A fervent Pittsburgh Steelers fan passed away recently and was laid out for his service in a manner befitting his life's love for his team, in his recliner, surrounded by the Steelers icons:
Smith's feet were crossed; a pack of cigarettes and a six-pack of beer were at his side. A continuous loop of Steelers highlights was playing on TV nearby, as Smith was reclined with a television remote in his hand and a Steelers blanket across his legs.
Sort of like Star Trek creator Gene Roddenberry's remains being shot into space in 1996.
Cremated remains -- or "cremains, " as they're called-- will be placed in lipstick-sized containers and shot into space aboard the third stage of a Pegasus or Taurus booster.
"It will orbit anywhere from a year and a half to ten years as kind of a memorial, a statement of interest in space and a memorial of someone's life," said Charles Chafer of Celestis.
"At the end of that period, gravity and the laws of physics being what they are, the entire spacecraft will re-enter the atmosphere and burn up completely like a shooting star."Several years ago I read a blurb about a scientist whose will stipulated that, upon his death, his body should be stripped and appropriately prepared, and thrown onto the Serengeti plain, so the animals could feed on him, and he could be immediately recycled into his favorite ecosystem. (Darn if I can find a link, but I swear it's true.)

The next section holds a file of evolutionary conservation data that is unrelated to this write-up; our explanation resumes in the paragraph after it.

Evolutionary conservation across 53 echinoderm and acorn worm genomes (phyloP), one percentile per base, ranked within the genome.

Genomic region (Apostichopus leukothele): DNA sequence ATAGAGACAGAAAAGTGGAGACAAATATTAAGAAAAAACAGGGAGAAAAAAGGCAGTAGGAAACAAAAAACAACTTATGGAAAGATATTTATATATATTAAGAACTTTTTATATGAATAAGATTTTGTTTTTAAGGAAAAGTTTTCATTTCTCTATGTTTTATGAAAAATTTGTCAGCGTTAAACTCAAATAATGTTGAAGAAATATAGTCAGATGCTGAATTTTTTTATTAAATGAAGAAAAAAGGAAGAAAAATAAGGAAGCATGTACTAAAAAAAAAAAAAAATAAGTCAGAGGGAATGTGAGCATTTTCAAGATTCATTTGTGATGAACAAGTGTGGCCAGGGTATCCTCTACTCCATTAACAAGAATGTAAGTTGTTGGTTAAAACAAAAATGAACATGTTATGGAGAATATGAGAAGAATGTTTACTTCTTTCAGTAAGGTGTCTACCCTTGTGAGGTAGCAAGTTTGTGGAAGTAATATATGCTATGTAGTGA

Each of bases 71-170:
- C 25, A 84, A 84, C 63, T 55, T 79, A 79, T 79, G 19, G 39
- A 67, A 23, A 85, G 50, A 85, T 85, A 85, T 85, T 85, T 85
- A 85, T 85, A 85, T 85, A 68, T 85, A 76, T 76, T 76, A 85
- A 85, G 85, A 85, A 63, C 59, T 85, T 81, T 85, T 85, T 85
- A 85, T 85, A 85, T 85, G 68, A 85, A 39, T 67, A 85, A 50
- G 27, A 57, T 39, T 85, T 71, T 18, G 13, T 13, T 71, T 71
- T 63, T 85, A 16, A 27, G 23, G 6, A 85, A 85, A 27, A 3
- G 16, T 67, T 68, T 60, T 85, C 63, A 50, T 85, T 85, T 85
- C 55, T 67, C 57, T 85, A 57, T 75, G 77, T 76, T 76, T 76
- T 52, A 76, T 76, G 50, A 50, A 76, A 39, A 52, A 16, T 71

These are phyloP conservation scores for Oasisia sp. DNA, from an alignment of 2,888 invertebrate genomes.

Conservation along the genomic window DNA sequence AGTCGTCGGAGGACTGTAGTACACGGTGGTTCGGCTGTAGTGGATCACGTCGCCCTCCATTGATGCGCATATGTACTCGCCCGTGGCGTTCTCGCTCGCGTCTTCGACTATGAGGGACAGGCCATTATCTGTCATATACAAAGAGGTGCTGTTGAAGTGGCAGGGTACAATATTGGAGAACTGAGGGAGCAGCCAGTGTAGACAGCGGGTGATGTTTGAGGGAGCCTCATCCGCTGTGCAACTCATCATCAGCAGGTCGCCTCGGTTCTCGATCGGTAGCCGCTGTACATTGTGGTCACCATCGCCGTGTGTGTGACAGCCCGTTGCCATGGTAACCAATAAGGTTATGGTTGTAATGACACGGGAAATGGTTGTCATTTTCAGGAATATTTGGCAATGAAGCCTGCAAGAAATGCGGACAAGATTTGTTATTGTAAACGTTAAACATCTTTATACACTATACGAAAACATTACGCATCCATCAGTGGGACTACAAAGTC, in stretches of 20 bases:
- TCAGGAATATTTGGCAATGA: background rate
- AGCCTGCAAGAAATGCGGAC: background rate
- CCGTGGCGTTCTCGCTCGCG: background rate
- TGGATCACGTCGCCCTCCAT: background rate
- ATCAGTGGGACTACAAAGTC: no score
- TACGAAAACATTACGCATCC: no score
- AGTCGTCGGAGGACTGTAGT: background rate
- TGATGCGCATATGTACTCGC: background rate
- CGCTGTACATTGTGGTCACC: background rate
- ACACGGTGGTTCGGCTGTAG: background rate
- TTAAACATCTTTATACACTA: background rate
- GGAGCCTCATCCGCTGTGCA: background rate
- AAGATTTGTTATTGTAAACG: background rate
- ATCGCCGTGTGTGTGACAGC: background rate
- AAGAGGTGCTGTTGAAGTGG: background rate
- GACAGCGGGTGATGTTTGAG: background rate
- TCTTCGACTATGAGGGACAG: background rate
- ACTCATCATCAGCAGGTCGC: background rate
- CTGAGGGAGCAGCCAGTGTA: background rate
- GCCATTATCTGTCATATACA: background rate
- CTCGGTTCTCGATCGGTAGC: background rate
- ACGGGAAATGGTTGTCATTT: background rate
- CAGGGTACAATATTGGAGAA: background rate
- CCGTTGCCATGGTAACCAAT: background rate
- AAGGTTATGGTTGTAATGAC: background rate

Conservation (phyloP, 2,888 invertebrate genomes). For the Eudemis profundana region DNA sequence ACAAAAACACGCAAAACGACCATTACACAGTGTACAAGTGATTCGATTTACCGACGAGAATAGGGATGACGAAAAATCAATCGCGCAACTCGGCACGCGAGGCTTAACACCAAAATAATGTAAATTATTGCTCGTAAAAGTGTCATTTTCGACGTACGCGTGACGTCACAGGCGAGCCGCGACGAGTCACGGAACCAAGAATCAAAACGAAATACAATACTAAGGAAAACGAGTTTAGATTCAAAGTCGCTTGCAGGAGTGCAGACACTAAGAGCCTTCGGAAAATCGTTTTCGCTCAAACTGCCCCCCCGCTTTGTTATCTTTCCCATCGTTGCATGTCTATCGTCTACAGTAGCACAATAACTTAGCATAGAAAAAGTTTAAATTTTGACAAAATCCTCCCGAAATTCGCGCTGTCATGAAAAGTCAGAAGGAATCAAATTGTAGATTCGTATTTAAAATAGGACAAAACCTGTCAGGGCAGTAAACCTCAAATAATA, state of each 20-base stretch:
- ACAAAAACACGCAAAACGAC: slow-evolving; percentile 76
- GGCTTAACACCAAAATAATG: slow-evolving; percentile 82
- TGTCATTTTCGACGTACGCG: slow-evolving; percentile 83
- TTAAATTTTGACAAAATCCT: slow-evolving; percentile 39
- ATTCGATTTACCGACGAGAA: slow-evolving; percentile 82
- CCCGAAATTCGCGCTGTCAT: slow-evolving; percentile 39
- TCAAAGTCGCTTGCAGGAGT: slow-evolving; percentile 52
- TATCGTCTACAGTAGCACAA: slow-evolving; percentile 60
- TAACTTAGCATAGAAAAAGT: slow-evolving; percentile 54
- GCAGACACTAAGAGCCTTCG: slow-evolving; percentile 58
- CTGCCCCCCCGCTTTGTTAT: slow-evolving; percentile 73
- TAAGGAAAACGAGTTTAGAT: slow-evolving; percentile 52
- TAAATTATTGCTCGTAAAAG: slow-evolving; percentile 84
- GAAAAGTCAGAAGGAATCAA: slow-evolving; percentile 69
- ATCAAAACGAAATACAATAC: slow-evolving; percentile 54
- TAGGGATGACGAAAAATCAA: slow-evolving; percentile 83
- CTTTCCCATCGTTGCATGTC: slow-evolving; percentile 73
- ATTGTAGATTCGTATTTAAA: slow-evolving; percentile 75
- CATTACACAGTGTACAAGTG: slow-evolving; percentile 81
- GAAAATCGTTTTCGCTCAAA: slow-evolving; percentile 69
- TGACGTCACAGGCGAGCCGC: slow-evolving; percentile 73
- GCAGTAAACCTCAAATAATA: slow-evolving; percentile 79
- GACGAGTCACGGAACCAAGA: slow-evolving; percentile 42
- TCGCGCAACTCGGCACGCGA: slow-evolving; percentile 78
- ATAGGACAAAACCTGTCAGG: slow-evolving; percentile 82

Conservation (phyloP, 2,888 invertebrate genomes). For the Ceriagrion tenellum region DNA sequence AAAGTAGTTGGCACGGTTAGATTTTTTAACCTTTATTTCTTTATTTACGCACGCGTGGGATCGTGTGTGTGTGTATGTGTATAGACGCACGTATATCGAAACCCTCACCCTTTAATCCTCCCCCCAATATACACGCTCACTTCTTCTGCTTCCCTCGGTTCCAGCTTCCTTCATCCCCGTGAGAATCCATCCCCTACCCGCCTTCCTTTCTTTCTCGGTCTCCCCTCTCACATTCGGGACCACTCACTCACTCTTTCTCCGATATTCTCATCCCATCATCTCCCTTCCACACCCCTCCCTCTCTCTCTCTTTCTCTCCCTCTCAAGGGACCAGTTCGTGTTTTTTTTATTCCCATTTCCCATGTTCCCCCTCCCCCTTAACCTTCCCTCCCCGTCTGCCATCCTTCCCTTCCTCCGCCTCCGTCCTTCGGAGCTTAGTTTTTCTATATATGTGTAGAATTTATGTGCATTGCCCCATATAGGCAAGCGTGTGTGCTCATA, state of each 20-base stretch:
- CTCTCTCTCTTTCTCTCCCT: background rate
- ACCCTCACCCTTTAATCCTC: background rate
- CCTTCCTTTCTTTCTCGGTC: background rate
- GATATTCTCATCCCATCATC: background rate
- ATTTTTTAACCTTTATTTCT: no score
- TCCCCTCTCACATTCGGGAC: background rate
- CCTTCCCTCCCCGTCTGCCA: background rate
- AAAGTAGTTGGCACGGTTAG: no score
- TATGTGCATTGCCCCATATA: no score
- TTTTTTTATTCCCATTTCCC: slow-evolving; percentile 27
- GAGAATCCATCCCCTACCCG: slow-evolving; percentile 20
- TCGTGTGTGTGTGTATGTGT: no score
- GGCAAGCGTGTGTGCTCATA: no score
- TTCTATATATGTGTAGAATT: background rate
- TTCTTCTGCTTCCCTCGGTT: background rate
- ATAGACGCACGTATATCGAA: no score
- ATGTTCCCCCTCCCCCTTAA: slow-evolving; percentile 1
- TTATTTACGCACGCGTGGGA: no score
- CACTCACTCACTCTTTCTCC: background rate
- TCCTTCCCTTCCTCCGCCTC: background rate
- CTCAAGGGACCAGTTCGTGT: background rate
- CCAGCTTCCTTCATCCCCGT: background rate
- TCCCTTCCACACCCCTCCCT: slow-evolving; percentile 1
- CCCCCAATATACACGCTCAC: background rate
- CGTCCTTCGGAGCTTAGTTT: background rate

Family lore holds that my great-grandmother, a stylish, successful beauty shop entrepreneur who lived in a fancy hotel, kept a pet monkey, wore Chanel suits, and loved a highball with a game of cards, was buried with a deck of cards in one hand, and a winning Whammy hand in the other.
The way I've been living my life lately, I should probably be buried with my laptop across my belly (wireless connection, please), my fingers across the keyboard, a swim cap and goggles on my head, and a can of Diet Monster propped up in a cupholder.
Unless that seems too weird.